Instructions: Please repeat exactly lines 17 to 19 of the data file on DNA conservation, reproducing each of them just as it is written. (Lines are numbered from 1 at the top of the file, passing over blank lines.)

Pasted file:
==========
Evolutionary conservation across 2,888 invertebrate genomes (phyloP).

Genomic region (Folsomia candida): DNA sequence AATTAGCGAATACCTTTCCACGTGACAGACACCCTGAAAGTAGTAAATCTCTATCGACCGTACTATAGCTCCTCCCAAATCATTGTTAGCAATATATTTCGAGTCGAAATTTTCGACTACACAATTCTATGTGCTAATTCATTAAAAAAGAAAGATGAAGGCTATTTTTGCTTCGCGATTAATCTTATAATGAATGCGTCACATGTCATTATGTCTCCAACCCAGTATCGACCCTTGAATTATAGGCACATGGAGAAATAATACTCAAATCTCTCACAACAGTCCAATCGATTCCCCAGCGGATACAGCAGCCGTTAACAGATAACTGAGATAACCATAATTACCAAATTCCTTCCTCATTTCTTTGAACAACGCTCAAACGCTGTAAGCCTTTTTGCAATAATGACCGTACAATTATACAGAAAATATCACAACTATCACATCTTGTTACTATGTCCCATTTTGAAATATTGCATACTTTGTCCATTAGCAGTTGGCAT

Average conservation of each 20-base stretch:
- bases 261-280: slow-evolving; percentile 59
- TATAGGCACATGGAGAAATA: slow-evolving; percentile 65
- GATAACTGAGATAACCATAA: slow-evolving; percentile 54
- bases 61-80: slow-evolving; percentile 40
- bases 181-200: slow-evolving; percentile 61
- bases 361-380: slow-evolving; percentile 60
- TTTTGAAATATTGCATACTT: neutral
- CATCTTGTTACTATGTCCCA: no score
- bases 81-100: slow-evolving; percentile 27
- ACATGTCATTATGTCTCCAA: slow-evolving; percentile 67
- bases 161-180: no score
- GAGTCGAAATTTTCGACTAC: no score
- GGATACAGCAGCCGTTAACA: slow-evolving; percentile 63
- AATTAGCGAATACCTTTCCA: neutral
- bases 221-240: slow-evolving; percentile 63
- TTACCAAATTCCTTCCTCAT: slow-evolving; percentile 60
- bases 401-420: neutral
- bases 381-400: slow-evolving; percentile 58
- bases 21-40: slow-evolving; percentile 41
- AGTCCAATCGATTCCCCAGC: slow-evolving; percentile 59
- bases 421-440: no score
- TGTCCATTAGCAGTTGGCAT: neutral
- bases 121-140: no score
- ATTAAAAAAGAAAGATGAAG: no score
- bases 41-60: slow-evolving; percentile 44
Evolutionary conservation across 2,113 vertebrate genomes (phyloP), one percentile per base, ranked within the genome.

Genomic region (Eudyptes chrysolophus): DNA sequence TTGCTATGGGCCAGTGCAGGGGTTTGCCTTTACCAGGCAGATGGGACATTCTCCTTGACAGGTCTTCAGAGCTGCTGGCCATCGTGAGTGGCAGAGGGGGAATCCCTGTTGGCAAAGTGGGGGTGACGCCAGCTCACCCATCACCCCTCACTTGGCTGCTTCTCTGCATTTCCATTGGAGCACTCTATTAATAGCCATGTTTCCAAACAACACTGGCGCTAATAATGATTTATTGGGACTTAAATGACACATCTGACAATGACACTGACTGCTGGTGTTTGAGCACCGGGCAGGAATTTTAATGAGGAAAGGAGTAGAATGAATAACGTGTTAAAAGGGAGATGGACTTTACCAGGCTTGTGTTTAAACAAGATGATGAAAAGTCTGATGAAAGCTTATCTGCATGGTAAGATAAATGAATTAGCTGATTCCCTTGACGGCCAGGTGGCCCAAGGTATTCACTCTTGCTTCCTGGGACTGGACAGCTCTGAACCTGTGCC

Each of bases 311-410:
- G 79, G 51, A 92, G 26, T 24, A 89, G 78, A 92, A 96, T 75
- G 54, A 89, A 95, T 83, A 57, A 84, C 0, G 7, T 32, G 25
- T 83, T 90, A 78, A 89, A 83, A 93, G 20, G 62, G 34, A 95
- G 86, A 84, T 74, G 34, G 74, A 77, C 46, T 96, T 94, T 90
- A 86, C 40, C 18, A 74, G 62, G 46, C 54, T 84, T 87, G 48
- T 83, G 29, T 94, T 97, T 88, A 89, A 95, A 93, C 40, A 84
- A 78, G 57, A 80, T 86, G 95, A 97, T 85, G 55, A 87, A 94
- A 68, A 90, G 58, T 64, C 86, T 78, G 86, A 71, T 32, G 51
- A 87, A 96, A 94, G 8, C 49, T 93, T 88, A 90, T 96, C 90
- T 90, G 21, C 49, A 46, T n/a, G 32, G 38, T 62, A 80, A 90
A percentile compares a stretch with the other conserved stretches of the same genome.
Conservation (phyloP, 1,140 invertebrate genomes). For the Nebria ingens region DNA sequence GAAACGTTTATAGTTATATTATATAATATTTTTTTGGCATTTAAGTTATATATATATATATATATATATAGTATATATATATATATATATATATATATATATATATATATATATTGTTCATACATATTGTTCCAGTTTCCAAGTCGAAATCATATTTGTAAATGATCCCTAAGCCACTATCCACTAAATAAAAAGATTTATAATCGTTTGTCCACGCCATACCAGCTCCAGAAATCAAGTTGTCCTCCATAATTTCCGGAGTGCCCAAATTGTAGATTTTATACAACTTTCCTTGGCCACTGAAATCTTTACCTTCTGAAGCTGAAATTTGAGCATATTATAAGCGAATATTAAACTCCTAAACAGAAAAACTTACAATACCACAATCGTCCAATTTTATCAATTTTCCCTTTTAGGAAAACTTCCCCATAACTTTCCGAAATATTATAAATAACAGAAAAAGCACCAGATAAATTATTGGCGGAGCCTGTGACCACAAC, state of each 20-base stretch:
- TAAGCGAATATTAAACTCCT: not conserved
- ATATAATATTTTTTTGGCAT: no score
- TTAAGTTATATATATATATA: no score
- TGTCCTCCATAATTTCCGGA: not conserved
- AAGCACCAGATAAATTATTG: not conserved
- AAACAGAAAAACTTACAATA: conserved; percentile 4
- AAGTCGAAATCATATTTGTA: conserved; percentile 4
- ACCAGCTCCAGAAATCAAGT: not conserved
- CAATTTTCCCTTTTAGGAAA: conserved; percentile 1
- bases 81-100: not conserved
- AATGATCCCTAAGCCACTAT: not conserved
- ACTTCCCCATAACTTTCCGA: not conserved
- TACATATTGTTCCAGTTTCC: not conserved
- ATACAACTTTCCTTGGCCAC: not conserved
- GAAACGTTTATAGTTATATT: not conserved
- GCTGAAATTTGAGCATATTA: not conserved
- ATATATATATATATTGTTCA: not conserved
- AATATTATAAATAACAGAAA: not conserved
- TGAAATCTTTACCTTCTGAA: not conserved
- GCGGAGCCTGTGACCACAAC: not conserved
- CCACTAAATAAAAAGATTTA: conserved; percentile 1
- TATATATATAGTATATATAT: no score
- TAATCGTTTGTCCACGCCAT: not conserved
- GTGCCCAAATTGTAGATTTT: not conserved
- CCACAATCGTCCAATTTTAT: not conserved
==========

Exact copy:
- AATTAGCGAATACCTTTCCA: neutral
- bases 221-240: slow-evolving; percentile 63
- TTACCAAATTCCTTCCTCAT: slow-evolving; percentile 60